Statewide Whooping Cough Epidemic Strikes Close to Home
(Aspen, CO) Although no cases of pertussis (“whooping cough”) have yet been diagnosed in Pitkin County in 2013, the highly contagious disease is spreading and has been found as close as neighboring Garfield County. Local public health officials are urging people who have contact with children, especially under the age of 12 months, to make sure their immunizations against the disease are up-to-date.
The Colorado Department of Public Health reports that in the first 10 months of 2013, 1,116 cases of pertussis were reported and continue to rise. The 1,494 cases in 2012 made it the state’s worst year for whooping cough, surpassing the 1,383 cases in 2005.
Pertussis is a bacterial infection of the respiratory tract that spreads easily through the air in droplets when an infected person coughs, sneezes and even through talking. The illness often starts with cold-like symptoms, including sneezing, runny nose, low-grade fever and a mild cough. The cough becomes more severe during the first week or two, and often is characterized by episodes of rapid coughs (coughing fits), followed by a high-pitched inhale that sounds like a “whoop”. The cough may last for a couple of months and is more frequent at night. More than half infected infants need to be hospitalized and are at risk for further complications, including pneumonia, seizures, and apnea. In adults and adolescents, the disease is milder however resulting in lost work and school days.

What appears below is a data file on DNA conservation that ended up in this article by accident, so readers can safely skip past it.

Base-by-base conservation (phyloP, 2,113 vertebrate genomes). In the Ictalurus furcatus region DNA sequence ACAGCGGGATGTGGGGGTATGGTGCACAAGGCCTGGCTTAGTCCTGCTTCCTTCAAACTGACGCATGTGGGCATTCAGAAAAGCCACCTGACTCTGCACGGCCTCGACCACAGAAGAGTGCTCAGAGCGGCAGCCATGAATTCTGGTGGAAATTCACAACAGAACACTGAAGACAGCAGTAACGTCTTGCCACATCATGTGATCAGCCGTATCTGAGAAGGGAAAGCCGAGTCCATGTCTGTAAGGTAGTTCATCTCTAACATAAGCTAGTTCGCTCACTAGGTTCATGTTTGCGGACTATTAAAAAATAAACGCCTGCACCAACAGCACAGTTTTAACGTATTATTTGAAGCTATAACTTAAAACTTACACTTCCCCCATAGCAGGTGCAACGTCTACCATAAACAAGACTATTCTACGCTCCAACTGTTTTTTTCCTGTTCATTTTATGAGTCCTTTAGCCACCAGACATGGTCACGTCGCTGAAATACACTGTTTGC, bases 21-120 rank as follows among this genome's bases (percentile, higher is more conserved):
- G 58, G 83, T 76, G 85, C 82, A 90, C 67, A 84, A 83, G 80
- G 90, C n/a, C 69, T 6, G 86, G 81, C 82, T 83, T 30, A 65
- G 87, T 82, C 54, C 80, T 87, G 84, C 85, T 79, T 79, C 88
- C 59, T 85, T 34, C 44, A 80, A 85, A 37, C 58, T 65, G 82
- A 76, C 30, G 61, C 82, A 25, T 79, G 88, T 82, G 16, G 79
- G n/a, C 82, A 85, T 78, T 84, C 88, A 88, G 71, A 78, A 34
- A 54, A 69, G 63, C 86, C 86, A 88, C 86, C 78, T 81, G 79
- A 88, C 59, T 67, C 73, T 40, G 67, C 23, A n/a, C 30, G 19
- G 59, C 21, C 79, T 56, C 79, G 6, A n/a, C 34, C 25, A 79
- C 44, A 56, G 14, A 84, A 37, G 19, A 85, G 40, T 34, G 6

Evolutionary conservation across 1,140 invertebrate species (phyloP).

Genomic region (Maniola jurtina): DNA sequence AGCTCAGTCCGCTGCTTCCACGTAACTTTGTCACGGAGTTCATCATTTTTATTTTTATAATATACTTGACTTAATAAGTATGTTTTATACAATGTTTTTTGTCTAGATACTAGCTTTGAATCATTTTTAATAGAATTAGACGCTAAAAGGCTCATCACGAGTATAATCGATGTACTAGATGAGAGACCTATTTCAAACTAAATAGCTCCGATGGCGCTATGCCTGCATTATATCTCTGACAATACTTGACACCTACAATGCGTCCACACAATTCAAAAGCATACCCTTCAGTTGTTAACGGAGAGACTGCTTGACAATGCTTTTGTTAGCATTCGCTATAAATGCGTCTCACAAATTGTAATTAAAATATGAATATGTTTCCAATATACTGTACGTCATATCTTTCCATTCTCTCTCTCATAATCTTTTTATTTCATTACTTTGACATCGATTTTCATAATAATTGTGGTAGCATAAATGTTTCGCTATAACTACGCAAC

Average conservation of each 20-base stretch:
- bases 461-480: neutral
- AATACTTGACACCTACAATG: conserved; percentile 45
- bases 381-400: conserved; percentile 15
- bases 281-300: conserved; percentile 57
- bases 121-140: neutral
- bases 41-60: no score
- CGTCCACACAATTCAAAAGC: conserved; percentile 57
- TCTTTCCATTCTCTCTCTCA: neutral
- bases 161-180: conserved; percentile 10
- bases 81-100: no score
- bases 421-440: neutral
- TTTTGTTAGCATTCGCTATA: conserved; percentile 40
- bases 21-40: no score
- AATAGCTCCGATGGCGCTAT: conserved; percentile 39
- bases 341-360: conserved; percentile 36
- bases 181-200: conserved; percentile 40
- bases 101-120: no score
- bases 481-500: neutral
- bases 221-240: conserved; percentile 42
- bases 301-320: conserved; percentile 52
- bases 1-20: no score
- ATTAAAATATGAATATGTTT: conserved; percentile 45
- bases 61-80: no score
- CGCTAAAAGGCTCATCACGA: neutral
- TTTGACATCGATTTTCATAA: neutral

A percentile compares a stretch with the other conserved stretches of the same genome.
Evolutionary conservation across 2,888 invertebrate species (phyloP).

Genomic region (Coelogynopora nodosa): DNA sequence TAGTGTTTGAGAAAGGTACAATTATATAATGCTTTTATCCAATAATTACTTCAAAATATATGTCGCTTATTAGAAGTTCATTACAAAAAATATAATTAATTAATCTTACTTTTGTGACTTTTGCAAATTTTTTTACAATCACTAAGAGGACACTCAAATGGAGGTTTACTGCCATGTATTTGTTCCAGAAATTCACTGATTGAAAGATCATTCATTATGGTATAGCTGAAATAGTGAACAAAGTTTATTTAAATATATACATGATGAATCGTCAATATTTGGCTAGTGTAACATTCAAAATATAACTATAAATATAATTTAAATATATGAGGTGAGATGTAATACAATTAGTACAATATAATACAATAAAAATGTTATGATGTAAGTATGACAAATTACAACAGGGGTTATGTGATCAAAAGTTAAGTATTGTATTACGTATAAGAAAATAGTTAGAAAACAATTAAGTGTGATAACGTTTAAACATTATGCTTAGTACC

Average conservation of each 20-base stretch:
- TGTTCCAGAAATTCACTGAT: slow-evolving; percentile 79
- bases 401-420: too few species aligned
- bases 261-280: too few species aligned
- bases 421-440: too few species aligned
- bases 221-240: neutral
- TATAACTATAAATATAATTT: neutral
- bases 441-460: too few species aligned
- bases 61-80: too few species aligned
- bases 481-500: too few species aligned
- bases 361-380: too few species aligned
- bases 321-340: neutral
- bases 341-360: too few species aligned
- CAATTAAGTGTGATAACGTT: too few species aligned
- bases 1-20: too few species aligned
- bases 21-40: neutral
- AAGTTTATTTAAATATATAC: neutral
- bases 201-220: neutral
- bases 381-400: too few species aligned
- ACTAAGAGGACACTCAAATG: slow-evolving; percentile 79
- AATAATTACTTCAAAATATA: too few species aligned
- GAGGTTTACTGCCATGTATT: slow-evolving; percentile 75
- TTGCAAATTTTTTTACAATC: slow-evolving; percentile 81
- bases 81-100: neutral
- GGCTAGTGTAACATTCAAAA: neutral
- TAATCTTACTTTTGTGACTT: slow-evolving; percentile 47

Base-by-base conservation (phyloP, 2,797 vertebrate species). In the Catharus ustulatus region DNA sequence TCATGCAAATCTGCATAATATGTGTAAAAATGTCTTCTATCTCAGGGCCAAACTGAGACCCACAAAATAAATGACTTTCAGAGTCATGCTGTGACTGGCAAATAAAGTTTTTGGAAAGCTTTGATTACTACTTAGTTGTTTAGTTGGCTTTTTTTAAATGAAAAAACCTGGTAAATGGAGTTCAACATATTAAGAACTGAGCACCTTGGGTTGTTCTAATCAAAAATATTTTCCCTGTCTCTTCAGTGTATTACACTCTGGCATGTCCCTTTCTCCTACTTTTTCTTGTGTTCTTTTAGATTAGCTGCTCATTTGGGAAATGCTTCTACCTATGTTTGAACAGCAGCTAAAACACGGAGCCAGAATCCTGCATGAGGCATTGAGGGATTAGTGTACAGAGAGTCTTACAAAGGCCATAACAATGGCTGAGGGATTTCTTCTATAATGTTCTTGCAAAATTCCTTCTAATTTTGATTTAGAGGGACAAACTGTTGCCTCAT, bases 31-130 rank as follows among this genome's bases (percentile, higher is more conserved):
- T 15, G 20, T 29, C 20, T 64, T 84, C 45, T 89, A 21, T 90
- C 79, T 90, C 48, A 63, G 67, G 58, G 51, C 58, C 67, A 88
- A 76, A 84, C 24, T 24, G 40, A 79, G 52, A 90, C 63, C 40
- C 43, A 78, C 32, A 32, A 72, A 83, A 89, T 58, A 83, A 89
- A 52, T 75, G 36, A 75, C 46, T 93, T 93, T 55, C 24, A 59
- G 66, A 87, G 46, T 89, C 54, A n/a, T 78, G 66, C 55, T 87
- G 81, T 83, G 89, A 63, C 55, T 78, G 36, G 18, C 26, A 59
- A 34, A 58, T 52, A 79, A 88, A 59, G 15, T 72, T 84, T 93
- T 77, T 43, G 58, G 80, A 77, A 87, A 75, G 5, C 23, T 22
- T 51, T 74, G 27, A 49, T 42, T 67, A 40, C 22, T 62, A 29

“This disease can be very serious in infants, people who have weakened immune systems and people with chronic respiratory conditions,” said Director of Pitkin County Community Health Services, Liz Stark. “Even though we believe most school age children in our community have been immunized with the DTaP vaccine (diphtheria, tetanus, and pertussis) the very young are still at risk.” The vaccine for pertussis is given in combination with diphtheria and tetanus. Immunization authorities routinely recommend that five doses of DTaP (diphtheria, tetanus, pertussis) vaccine be given at two, four, six, 15 to 18 months of age, and between four and six years of age and a single dose of Tdap be administered at 11-12 years of age.
Statistics from the Centers for Disease Control and Prevention indicate that one in 100 infants who contract pertussis dies.
“We all need to be careful in our community to protect infants under the age of 12 months by being vaccinated against pertussis ourselves. Whooping cough, once considered a disease of the past, due to multiple factors is now at epidemic levels in Colorado and is close by in both Garfield and Eagle counties. Because we have many commuters down valley, and a lot of visitors from the Front Range communities where numbers are the highest, Pitkin County is at particular risk for the spread of pertussis,” said Pitkin County Health Officer, Dr. Kimberly Levin.
Officials recommend that adults who spend time with young children, including parents, pregnant women, grandparents, siblings, babysitters, childcare workers, teachers, and healthcare workers get a Tdap vaccine. All adults aged 19 years and older who have not yet received a dose of Tdap should receive a single dose. Tdap should be administered regardless of the interval since the last tetanus vaccine.
Vaccines are now available by appointment at Community Health Services in Aspen, located in the Schultz Health and Human Services building across from Aspen Valley Hospital on Castle Creek Road. Cost is $20 Call 920-5420 to make an appointment.